Ludmila Anselm was born in Siberia, where she lived through the war and studied until entering Leningrad State University. She graduated in 1956 and did research in solid state physics for many years until she decided she was more interested in theater than in atoms. She has been living in Boston since 1997. She is a specialist in Shakespere and Russian authors and poets.
Her full length play Now I Love You Best (Having assumed as a basis the sonnets by Shakespeare, she made an effort to penetrate into Shakespeare’s inner world) was vanity published in Russian and English in 2004. The first act was read at Playwrights’ Platform in 2005.
Other plays in progress are:
Rehearsing ‘The Idiot’ (40 min) (Pointing out Dostoevsky’s study of a person trying to be absolutly perfect ie. Christ-like);
Marina (50 min) (The life of Russian poet Marina Tsvetayeva typifies the nightmare like life of most people in Russia under Stalin, sudden imprisionments and executions);
Three Friends (10 min) (Three illegal Russian immigrant girls discuss the strange new courting life in America, phone sex, classified ads, etc.);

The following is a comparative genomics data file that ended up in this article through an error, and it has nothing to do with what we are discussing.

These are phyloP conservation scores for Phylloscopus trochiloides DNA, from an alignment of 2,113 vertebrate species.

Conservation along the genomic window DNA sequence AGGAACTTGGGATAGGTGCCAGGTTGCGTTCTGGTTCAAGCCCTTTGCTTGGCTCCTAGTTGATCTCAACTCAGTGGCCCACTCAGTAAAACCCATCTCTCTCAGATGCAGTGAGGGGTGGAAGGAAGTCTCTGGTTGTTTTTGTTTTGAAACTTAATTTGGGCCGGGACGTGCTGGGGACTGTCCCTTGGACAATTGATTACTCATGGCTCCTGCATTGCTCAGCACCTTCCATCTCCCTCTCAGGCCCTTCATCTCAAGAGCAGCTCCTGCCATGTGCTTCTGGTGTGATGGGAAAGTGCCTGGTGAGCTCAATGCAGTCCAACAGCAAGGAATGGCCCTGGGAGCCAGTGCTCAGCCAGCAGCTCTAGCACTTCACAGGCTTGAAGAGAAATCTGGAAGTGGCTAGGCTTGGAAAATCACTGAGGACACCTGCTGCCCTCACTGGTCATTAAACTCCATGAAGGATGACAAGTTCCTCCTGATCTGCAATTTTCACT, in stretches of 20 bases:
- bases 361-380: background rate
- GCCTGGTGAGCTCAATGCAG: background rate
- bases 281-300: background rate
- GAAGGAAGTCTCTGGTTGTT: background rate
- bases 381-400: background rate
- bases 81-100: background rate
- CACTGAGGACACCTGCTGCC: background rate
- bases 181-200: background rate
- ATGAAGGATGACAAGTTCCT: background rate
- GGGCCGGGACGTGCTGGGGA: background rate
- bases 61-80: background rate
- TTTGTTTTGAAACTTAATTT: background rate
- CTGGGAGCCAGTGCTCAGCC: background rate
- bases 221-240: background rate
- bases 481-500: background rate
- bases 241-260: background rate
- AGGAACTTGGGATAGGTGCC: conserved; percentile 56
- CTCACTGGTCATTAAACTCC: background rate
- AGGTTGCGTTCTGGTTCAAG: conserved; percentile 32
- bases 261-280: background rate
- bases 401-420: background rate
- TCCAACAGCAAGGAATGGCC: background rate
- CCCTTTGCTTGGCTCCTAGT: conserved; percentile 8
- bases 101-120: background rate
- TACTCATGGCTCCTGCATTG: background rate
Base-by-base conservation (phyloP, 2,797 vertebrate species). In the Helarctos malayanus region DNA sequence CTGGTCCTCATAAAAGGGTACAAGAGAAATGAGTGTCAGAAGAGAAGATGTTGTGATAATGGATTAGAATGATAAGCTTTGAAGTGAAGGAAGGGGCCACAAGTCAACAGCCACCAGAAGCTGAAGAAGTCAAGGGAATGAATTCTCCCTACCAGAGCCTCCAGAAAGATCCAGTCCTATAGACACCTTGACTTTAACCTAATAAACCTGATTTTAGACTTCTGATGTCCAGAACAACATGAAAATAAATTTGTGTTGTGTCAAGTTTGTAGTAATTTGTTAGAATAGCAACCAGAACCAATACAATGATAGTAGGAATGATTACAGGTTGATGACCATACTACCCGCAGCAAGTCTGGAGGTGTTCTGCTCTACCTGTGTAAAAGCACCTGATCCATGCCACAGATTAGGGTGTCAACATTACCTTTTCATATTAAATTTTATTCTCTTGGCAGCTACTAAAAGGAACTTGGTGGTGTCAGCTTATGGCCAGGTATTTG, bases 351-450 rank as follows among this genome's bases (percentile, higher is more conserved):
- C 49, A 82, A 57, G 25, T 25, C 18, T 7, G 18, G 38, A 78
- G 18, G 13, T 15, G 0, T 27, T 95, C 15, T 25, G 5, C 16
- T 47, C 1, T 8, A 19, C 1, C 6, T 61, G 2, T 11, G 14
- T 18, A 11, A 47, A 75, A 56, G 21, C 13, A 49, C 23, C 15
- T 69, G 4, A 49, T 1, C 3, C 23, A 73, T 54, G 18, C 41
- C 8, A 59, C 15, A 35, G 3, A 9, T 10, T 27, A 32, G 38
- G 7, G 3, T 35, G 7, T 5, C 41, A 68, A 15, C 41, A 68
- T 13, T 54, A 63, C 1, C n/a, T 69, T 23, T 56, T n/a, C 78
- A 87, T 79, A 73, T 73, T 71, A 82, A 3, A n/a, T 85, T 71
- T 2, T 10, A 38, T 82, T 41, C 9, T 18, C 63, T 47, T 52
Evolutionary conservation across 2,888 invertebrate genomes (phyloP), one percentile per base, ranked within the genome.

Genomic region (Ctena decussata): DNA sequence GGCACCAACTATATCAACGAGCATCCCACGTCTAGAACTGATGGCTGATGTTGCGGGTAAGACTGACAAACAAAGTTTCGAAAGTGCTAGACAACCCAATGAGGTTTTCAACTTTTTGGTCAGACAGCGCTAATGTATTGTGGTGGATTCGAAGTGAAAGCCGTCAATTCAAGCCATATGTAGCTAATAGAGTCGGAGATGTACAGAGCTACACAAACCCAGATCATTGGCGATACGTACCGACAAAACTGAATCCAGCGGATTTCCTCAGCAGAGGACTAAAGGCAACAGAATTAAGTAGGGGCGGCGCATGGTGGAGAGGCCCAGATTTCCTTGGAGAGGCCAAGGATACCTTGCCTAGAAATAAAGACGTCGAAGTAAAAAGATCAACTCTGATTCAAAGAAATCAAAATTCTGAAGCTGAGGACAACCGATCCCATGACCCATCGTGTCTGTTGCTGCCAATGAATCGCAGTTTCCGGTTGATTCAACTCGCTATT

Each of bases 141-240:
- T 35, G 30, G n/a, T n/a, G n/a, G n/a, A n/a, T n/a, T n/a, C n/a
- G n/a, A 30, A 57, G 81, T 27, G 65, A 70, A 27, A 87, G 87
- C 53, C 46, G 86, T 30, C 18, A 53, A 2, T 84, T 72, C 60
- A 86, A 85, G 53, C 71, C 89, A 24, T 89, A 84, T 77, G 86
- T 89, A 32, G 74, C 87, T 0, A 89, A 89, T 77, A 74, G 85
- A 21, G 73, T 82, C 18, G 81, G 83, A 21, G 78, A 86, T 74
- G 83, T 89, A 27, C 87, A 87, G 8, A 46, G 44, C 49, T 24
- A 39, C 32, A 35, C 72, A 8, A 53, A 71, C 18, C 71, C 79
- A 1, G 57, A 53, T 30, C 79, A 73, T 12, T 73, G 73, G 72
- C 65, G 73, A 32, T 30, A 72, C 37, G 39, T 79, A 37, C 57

Declaration of Love (10 min) (A crafty woman gets her wayward man back);
To Moscow, to Moscow (25 min) (Within their intimate knowledge of Checkov’s Cherry Orchard decide whether to apply in the US for asylem or return to Moscow in the midst of Yeltsen’s shelling the communist Parliment);
Inner voice (10 min) (A family PG 13 comedy involving a shy man who is a nudist);
Mother and Daughter (10 min) (A very young child learns the comforts of Religion to face childhood fears, darkness, distressed parents etc to the further distress of her mother in Soviet Russia);
She is a member of Sean Bennett’s Playwrights’ workshop and Playwrights’ Platform both of Boston, and The Dramatists Guild of America, New York City.
Published plays and stories:
Play Orpheus (45 min) (insights into the uncertain hell of Russian communal living compared with Orpheus and Eurydice experience in hell) in Russian, Novi Journal 3.93 issn 0869-24 Saint Petersburg 1993.
Story: “French Relatives” in Russian, Novi Cosmopolitan December 2004, Boston, Mass.